The round function available in C and C++ uses the rounding mode called round half away from zero. In this mode, the floating point value is rounded to the nearest integer value. When the floating point value is exactly midway, then the integer value away from zero is picked.
Many applications require the rounding mode to be round half to even. In this mode, when the floating point value is midway, the integer value that is even is chosen.
If you need round half to even, then you use the nearbyint or rint methods and set the rounding mode to
FE_TONEAREST before you use them. For more information on these rounding modes, see this post.
std::fesetround(FE_TONEAREST); // This is the default rounding mode for std::nearbyint
std::nearbyint(3.5f); // Result is 4
std::nearbyint(4.5f); // Result is 4
FE_TONEAREST is the default rounding mode, so you do not need to actually set it. Unless you believe it was set to some other rounding mode earlier in your code.
If you wish to do this rounding manually, then here is one possible implementation with test code:
I was using Google Protobuf in a Python program to read some text format Protobuf messages, merge them and write them out. Surprisingly, for the same set of input text format message files, I was getting different outputs on two computers! The values that were different were float values. The float values were generally correct, but varied slightly in precision between the two computers.
This strange observation took quite a long investigation. I initially assumed that maybe the Protobuf library (
libprotobuf.so) or the Python Protobuf package were of different versions on these two computers. Surprisingly, they were exactly the same.
The mystery finally turned out to be the Protobuf implementation type. There are currently two possible types: cpp and python. By default, the cpp implementation is used. However, on one of the computers, the python implementation had been chosen by an engineer during the PIP package installation. The way to pick the engine is by setting an environment variable named
PROTOCOL_BUFFERS_PYTHON_IMPLEMENTATION to either
python. The engineer had set this environment variable in his shell when playing around with Protobuf and had later installed the PIP package.
Once I explicitly set the
PROTOCOL_BUFFERS_PYTHON_IMPLEMENTATION environment variable manually in my Python code before importing protobuf, the float values were the same on both computers!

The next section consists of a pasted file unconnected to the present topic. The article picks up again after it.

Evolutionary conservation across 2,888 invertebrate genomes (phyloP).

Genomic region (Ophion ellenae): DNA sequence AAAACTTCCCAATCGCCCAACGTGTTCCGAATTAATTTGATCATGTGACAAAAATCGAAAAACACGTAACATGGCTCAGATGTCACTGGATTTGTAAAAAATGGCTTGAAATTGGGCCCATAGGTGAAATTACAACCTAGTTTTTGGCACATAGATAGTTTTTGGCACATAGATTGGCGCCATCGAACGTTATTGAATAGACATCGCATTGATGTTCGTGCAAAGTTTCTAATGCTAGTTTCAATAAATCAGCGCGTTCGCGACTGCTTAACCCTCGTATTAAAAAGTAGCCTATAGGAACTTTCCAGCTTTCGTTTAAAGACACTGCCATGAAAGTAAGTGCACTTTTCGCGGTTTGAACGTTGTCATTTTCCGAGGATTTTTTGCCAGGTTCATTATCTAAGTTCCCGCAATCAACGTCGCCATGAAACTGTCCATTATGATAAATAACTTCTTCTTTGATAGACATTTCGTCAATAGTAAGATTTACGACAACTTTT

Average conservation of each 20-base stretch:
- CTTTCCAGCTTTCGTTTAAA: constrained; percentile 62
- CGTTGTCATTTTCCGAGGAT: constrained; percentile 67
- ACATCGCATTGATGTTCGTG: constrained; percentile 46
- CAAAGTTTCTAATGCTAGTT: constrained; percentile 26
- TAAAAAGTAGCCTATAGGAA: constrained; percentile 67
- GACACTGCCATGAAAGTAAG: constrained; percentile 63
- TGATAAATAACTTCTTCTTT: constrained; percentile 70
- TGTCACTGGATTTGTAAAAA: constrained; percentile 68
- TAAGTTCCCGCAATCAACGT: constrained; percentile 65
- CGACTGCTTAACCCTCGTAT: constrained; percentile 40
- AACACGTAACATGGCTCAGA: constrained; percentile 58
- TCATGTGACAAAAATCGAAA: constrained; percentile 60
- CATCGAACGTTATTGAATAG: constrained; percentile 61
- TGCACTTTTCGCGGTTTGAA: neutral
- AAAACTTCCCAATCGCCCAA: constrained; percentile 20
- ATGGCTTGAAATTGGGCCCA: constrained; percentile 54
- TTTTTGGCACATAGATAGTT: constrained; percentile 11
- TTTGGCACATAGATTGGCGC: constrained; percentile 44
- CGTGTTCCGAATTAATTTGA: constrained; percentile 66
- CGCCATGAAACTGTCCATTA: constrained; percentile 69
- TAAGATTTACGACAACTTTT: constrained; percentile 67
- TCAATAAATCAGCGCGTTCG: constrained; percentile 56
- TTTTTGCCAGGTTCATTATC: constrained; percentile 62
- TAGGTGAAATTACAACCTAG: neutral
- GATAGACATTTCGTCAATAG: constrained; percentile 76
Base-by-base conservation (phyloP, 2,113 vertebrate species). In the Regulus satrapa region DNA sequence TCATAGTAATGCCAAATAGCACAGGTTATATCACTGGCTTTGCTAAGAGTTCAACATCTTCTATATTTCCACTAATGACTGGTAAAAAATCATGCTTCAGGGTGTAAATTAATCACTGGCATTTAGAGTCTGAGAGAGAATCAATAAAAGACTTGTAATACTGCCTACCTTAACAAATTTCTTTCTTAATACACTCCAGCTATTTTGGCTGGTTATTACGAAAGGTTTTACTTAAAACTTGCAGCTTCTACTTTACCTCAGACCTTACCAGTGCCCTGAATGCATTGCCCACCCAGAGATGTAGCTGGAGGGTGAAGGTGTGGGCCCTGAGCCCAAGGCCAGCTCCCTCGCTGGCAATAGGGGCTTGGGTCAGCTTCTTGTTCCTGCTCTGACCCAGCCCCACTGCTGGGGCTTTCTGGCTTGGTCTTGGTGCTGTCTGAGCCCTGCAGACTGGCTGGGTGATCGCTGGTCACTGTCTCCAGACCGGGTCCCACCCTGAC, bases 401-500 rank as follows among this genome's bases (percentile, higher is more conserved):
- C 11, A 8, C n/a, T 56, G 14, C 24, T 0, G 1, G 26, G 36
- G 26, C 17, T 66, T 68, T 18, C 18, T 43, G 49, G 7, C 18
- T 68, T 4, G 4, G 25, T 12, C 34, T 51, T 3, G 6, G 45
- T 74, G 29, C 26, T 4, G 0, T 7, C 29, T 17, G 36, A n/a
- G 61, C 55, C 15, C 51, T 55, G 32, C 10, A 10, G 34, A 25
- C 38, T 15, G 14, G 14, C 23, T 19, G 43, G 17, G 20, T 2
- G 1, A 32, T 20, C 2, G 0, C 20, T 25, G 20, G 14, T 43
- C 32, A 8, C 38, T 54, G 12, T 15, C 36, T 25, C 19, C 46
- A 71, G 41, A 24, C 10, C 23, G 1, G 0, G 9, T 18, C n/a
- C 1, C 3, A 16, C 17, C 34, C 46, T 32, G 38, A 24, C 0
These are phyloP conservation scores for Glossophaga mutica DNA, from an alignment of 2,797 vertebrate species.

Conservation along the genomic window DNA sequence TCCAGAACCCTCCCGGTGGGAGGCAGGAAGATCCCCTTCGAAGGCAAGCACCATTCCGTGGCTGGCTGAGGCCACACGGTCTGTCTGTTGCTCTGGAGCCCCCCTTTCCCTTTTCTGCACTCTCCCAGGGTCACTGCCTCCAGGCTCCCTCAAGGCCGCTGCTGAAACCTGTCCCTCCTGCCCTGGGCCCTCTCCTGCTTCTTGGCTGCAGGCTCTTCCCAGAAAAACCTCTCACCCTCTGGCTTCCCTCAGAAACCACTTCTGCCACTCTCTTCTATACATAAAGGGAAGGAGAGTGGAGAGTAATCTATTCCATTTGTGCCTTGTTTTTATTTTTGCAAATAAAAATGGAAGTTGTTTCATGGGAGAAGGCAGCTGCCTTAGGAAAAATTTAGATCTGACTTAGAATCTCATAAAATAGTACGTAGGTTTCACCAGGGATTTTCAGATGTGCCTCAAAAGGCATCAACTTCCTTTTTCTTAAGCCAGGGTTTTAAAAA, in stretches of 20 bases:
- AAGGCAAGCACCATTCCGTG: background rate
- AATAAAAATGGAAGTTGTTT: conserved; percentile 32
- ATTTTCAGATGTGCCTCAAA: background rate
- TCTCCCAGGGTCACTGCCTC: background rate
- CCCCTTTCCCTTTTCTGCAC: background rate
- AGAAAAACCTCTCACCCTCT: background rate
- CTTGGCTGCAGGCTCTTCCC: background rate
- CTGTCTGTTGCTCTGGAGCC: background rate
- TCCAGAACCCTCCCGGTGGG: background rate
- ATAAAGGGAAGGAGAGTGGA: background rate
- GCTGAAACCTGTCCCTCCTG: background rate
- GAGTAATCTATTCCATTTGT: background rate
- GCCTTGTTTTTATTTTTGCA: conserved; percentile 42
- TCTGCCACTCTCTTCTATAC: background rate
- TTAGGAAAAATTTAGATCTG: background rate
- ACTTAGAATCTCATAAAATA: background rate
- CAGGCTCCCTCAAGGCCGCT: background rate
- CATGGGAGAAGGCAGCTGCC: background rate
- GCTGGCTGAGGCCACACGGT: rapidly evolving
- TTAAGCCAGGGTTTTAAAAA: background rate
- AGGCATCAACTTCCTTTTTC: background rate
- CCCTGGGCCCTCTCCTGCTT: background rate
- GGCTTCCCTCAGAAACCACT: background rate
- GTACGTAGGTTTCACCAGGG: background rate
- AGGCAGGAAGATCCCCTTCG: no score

Now why should the engine affect the float value? Because Python’s float is actually double precision. On the other hand, when a 32-bit float moved between Python code and the C++ engine and back to Python code, it was sometimes changing precision. By using the same engine on all computers, we ensured that at least the float values did not vary between machines.
Tried with: Python Protobuf 3.3.0 and Ubuntu 14.04
Python’s JSON module makes it very easy to dump data into a JSON file. However, I have found that the float values are encoded with a lot of decimal places or in scientific notation. There is no elegant method to set the formatting in the float encoder of the JSON module. The best solution seems to be to monkey patch its formatting option:
# Make json.dump() encode floats with 5 places of precision
json.encoder.FLOAT_REPR = lambda x: format(x, '.5f')
In C+11 and later versions, a string containing an integer or floating point value can be converted easily to its numeric value. To do this, use the
stof and similar functions defined in the
string header file. These functions throw an exception on encountering a malformed string and so are recommended over the old C
This example demonstrates this:
Tried with: GCC 4.9.1 and Ubuntu 14.04
In many recent NVIDIA GPUs shipping in graphics cards, the FP64 cores are executed at reduced speed. For example, the GTX Titan is capable of achieving a
double performance that is 1/3 of
float performance. However, by default the card does FP64 at a reduced speed of 1/24 of FP32. This is done because the primary audience of these consumer cards are gamers. And games use mostly FP32 computations. Enabling full speed FP64 reduces the FP32 performance by a bit since the maximum clock speed needs to be reduced and also increases power consumption since all the power hungry FP64 cores are running.
To enable full speed FP64 on Linux, make sure you have the latest NVIDIA drivers installed. Open the
NVIDIA X Server Settings application. Go to the section with the name of your graphics card > PowerMizer and enable the
CUDA - Double precision option. That is it, your CUDA application should now run with full speed FP64 on the GPU.
Tried with: NVIDIA GTX Titan, NVIDIA driver 319.37, CUDA 5.5 and Ubuntu 12.04 LTS